Police and driver trainers highlight driver responsibility for safety

20 May 2016
, CarsGuide

The NSW Police Force's top brass, Hyundai and driver training experts joined a car crash survivor today in a plea to road users to take responsibility for their actions behind the wheel.

The call to action comes as the NSW road toll climbs 27 per cent higher than the previous year with 155 people dying on the state's roads in 2016 so far.

The safety message also marked the 10th anniversary of 30 year old Jarred Ingram's serious accident which left him in a coma. Ingram's ute collided with a pole at high speed in 2006. Suffering severe head injury he was rushed to Westmead hospital and remained unresponsive for months with doctors fearing he would be in a vegetative state for the rest of his life.

Ingram defied expectations and following years of rehabilitation and determination to return to a normal life he walked on stage today at Hyundai's Australian headquarters and delivered an emotional message.

"Lying in hospital I was in a lot of pain. I had no control of my body. I couldn't feed myself, and walking and talking was no longer possible. I can't tell you how frustrating that was – it was simply overwhelming.

"My crash had changed everyone's lives – not just my own. It's not just our actions which hurt us but those who love us too.

"Rehabilitation is lifelong for a person with a brain injury and it continues to this day."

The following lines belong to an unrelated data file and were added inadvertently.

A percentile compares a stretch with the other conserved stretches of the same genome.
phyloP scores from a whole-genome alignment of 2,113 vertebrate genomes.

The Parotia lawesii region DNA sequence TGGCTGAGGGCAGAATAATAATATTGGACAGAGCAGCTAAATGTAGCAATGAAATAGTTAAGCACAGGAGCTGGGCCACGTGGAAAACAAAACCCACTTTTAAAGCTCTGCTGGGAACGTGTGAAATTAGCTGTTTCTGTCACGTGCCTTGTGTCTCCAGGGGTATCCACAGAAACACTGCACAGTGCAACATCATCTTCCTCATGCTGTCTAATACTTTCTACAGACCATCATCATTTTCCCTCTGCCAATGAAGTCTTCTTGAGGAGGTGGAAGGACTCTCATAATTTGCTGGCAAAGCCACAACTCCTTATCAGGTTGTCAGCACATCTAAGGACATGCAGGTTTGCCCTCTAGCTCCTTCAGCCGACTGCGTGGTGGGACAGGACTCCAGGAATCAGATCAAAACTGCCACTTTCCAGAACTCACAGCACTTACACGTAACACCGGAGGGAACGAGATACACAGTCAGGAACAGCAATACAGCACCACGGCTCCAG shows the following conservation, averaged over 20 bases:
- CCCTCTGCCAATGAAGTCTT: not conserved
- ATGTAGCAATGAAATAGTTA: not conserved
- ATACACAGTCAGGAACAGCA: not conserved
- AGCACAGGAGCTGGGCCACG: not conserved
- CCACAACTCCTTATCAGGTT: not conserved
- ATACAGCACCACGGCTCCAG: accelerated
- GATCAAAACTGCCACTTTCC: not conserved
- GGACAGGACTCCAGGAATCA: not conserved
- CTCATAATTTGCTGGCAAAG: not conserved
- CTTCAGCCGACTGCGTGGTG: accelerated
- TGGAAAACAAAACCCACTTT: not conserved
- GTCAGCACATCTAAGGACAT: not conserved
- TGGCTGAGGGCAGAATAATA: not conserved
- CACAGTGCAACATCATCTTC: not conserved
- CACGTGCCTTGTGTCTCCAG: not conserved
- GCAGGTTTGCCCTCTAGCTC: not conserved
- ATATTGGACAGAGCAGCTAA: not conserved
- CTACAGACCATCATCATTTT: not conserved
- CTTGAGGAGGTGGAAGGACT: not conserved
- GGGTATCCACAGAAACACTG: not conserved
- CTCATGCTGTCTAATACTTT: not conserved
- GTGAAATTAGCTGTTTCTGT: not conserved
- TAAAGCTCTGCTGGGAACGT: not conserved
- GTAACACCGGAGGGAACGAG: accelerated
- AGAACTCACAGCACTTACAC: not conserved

Ingram is now the ambassador for driver education organisation Drive To Survive.

It's time drivers took responsibility for their own behaviour

"I was driving too fast on that wet night. And I never thought this would happen to me. Had I completed a driving course like Drive To Survive then perhaps things may have ended very differently. But that wasn't my destiny – you have choices, don't make the same ones I did.

Drive to Survive principal Ian Luff said drivers can't blame anything other than themselves for car crashes – with alcohol and drugs, fatigue, distractions and not knowing the driving basics being the main causes.

"It's time drivers took responsibility for their own behaviour," he said.

"Despite the improvements in motor vehicle standards and safety 95 per cent of crashes are attributed to human error – that is a government statistic.

Also speaking at the event NSW Assistant police Commission John Hartley agreed that safety was down to drivers.

"It's about personal responsibility. Any activity you take on the road should be well thought out so that you get there safely."

Drive to Survive's vehicle supplier Hyundai Australia hosted the event, with Regional Manager Hugo Acosta joining the call for better driver education.

"Our cars are as safe as we can make them… but when it comes down to it there only as safe as the people who drive them."

The RACV says there are 25 deaths on the nation's roads each week, along with 30,000 people admitted to hospital around the country, estimated to cost the economy $27 billion dollars every year.

How would you improve driver education to make roads safer? Share your suggestions in the comments below.